Frank Page Tells SBC Executive Committee ‘We Must Get the Issue of Stewardship Correct’

The use of God’s resources — stewardship — will gain a strengthened emphasis in Southern Baptist life, Frank S. Page said in addressing the SBC Executive Committee in Nashville.

“If we do not get the issue of stewardship correct, the work to which God is calling us will simply not be done in a way that would honor Him and glorify Him as He would wish,” Page, president of the Executive Committee, said during the opening session of the EC’s Feb. 20-21 meeting.

“The factors that impact stewardship at various levels can sideline us, can marginalize us into a group of ministries which are hardly making a difference.”

Stewardship, Page said, is “a key to all we do.”

Southern Baptists have much to be thankful for, he said, in God’s provision of finances for missions and ministries nationally and internationally since the creation of the Cooperative Program in 1925.

Over the span of 90-plus years, Southern Baptists have given nearly $4.81 billion for missions through the Cooperative Program, including:

— nearly $3.27 billion for the International Mission Board and its predecessor, the Foreign Mission Board.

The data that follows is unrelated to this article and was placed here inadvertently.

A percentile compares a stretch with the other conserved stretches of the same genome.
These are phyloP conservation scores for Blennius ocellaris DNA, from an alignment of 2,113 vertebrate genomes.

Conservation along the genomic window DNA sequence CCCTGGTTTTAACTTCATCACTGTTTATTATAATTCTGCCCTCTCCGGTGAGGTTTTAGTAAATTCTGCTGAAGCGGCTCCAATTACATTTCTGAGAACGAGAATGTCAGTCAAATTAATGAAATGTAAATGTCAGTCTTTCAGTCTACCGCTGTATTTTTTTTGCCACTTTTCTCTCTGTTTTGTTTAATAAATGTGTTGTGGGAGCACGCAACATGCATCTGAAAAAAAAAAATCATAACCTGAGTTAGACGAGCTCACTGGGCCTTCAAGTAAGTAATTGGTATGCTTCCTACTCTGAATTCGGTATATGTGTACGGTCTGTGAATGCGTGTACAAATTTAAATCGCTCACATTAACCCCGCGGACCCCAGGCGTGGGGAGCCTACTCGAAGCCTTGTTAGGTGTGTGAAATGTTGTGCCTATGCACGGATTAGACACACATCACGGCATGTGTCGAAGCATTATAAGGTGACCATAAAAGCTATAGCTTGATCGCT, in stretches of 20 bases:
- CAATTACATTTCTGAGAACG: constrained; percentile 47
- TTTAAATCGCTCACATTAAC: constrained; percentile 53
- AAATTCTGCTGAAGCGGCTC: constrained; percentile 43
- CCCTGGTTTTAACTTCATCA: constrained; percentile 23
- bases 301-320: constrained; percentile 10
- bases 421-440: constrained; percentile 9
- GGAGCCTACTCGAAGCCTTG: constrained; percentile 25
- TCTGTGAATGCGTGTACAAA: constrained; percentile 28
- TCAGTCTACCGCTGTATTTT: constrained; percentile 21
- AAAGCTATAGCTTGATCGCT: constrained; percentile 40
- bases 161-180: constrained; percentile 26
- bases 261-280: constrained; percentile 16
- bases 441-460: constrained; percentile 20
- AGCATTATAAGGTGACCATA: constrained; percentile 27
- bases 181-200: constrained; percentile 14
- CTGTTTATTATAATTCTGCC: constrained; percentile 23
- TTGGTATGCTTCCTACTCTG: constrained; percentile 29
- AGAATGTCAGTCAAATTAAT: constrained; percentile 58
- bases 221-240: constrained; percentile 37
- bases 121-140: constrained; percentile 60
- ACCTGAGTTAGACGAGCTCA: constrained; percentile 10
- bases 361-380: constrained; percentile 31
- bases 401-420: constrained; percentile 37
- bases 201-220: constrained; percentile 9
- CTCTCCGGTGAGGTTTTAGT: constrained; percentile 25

— more than $1.39 billion for the North American Board and its predecessor, the Home Mission Board.

Additionally, nearly $1.46 billion in Cooperative Program funding has supported the SBC’s six seminaries and other theological education initiatives.

The overall total, Page said, reaches beyond $6.2 billion in support of these and other Southern Baptist Convention causes through the years.

“To be good stewards we have to thank God for that which has happened in the past,” Page said. “These are impressive numbers.

“But there is yet much to be done,” he said, at a time when “there are many currents that seem to push us to the side and push us apart.”

“Sometimes those currents and forces and factors may be theological in nature, sometimes they are ecclesiological, but usually they are methodological in nature. Sometimes those factors are personality-driven, issue-driven, cultural in nature. … [I]t seems now that rope of trust is so painfully thin and frayed….”

Yet, Southern Baptists are “blessed with a tremendous unity,” Page said, in their resolve to hold Scripture “as the inerrant Word of God” and to share a common commitment “to the task of our Lord Jesus Christ. … The cause that we are committed to is bigger than our differences.”

Page said three areas of stewardship will draw repeated emphasis:

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Source: Baptist Press | Art Toalston